PDII has an interesting business model – they are a contract sales team for pharmaceutical companies. However, with the consolidation of the pharma industry, it seems like business is slow and they will continue to lose money for the rest of 2009. However, the CEO seems to be agressive and bullish in seeing change. If this does happen, I expect PDII to do very well over the long run when the economy returns.

Modified Net Net Deep Value Investment Spreadsheet

Now to what you are all interested in.

Changes include:

  • Allows you to enter 20 tickers
  • Deleted the restricted cash line from assets
  • Fixed the conditional formatting to display a “red” or “green” properly

Download the Free Net Net Cheap Stock Spreadsheet

View instructions on how to install the spreadsheet

Net Net Deep Value Screen Results

Disclosure

I hold HRAY, LTON, PDII at the time of writing.


  • PlanMaestro

    Jae, thanks again for sharing your work with the rest of us.

    Have you thought of looking for not necessarily net-cash, but companies with significant cash, cash flow positive, and growth potential (i.e. Sierra Wireless)? I understand the downside protection, but would not it be possible that we are discounting the upside too much?

  • http://www.oldschoolvalue.com Jae Jun

    That’s what I would like to find also but it’s very close to impossible with the stuff that I’m looking at. A net net with cash, FCF positive and growth… that would be the fattest pitch ever.

    From my work experience, I’ve used SWIR modems and other products but never found them to have a big advantage over a competitor and I’ve known about SWIR for a long time but never liked the business so I guess I am being biased on this one.

    Since SWIR should be based more on a going concern, it does seem like SWIR is trading at a big margin of safety (currently around 58%) and it is FCF positive as you say. My guess is that SWIR is worth $13 as a going concern but that is a raw guess.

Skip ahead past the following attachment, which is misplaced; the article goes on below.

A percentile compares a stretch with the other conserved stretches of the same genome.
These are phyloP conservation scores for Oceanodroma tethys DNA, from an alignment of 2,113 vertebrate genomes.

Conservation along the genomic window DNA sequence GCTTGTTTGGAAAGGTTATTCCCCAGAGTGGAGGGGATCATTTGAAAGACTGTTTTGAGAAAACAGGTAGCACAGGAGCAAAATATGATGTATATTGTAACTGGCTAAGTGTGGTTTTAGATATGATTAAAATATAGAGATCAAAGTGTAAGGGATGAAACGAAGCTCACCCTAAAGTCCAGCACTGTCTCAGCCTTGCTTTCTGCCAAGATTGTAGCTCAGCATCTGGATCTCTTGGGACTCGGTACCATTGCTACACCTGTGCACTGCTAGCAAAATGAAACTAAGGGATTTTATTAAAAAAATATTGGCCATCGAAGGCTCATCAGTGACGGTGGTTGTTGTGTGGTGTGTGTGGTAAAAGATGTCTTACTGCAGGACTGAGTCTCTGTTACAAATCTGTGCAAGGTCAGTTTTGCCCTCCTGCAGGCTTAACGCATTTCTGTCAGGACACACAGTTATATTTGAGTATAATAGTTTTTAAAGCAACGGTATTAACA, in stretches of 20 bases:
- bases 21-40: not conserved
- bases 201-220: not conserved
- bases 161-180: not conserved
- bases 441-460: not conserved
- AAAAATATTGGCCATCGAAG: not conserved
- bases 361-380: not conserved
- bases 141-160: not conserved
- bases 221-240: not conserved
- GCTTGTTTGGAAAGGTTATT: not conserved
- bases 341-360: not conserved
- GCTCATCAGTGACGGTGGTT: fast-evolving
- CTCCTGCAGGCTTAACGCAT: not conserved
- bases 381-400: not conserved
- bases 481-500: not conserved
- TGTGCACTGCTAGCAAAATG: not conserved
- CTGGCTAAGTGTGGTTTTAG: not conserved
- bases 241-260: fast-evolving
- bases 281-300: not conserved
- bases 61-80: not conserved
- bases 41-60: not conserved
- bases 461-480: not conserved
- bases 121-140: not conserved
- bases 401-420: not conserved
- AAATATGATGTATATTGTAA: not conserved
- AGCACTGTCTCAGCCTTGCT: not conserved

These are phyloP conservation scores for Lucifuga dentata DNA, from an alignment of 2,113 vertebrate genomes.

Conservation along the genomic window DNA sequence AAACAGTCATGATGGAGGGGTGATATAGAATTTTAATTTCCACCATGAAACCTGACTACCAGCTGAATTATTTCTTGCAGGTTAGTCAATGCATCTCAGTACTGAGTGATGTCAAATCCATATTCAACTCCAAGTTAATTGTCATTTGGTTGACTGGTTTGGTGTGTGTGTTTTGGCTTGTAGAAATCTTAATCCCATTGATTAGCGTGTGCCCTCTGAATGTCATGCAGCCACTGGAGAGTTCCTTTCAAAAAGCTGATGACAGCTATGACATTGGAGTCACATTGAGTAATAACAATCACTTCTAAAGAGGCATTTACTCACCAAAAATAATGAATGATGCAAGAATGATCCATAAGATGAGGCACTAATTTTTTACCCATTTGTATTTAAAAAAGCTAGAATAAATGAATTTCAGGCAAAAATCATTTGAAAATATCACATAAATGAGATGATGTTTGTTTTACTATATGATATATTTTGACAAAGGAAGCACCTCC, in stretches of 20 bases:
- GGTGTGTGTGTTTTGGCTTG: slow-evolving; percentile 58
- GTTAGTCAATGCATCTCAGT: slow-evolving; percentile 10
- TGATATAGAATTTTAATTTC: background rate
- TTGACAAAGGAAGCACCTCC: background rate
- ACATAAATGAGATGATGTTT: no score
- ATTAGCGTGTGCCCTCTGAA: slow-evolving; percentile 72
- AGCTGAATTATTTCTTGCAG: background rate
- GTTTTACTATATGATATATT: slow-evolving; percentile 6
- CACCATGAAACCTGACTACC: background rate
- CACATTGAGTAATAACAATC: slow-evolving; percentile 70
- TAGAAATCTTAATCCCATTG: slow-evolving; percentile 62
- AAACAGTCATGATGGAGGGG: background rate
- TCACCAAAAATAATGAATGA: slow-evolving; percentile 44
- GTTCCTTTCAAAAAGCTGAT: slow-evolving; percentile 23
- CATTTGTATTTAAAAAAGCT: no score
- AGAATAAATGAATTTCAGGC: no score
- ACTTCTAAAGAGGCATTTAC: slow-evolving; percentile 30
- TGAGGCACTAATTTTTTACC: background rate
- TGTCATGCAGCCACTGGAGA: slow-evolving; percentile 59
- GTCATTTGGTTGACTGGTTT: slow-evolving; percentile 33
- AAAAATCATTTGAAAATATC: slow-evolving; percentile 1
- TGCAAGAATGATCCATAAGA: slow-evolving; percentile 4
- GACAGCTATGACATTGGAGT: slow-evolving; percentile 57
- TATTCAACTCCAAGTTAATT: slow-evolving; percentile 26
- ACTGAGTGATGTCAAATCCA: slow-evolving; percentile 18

I wonder how SWIR will be affected if there really is a downturn in the telecom industry. Its major customers are the big carriers in the US, Australia and other countries.

    If you feel strongly about SWIR or something else, let me know your rationale as I am interested to hear and consider any potential homeruns.

  • http://valueinvestortoday.com Jim

    “That’s what I would like to find also but it’s very close to impossible with the stuff that I’m looking at. A net net with cash, FCF positive and growth… that would be the fattest pitch ever.”

    About a 1 1/2 months too late to meet all those criteria for HURC but I still believe its an exceptional company. I’ve been following HURC for over a year and took a pass on it 3 times. Each time I would have made money but hesitated. I’m Looking at it a 4th time now and still have not made a decision but as far as FCF, CROIC, ROE; it has it all.

  • http://www.northforkinvestors.com North Fork Investors

    Thanks for the info! A number of these will undoubtedly look like no-brainers in years to come. Now if only there was some way to screen for hidden liabilities – litigation, labor costs, etc.

    North Fork Investors’s last blog post..Greenlight Capital Q1 2009 Update

  • http://valueinvestortoday.com Jim

    Nice net net list, unfortunately I wasn’t able to find one that peaked my interest. Net-net’s are definitely drying up and quality net-net’s are almost non-existent. As Graham noted, not every net-net warrants an investment. I haven’t found many lately.

  • http://www.oldschoolvalue.com Jae Jun

    Yeah. The 3 I mentioned may be the last ones for me as well. I’ll have to move back to getting high quality companies at good prices rather than the distressed companies at dirt cheap prices.

  • http://www.oldschoolvalue.com Jae Jun

    Note on HRAY. The other company that HRAY may have been referring to that was interested in buying them out turns out to be Shanda. Will have to see whether an offer is made. This is probably why they didn’t both to respond to Best Prospects.

    If Shanda makes a bid, this is all good but if it doesn’t go through, management and the board must seriously answer to the shareholders.

    http://tinyurl.com/qqd4cv

  • http://www.oldschoolvalue.com Jae Jun

    Shadow stock wrote up some very brief numbers on PDII.

    http://shadowstock.blogspot.com/2009/05/insider-micro-cap-value-buying-on.html